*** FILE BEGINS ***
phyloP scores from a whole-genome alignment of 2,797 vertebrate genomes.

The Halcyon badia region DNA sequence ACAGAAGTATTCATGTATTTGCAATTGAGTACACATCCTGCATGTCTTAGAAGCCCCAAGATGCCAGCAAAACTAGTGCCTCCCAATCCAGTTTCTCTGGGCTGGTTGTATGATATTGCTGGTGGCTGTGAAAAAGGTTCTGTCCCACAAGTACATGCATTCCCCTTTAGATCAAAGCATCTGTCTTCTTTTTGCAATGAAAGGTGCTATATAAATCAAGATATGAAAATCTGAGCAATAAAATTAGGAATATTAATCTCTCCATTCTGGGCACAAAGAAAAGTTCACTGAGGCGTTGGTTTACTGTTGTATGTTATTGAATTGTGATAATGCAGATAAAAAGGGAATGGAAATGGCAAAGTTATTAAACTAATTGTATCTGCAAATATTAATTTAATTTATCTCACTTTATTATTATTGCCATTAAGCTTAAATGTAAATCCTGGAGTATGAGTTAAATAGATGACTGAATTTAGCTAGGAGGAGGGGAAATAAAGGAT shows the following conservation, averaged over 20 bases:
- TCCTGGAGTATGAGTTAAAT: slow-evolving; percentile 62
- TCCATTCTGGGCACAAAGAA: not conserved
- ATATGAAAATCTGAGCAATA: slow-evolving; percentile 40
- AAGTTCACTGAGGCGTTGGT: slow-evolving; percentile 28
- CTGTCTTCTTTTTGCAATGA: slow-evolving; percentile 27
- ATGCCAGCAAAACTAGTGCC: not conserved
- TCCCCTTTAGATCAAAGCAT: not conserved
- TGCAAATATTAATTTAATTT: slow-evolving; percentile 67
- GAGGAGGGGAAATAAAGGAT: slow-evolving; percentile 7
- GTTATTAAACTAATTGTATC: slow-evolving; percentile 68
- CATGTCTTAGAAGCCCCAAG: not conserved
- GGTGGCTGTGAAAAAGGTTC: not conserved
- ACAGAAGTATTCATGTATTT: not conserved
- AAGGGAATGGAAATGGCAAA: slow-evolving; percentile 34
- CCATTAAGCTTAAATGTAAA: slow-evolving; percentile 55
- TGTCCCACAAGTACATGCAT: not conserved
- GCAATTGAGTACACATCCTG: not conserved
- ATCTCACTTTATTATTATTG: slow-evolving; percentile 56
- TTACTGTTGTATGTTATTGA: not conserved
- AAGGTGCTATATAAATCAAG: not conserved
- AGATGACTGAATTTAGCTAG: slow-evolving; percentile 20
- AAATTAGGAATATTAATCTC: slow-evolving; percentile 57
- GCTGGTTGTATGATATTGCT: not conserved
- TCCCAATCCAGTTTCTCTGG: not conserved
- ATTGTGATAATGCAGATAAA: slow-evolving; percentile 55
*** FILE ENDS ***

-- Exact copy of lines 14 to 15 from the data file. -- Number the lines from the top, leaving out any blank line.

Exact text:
- GGTGGCTGTGAAAAAGGTTC: not conserved
- ACAGAAGTATTCATGTATTT: not conserved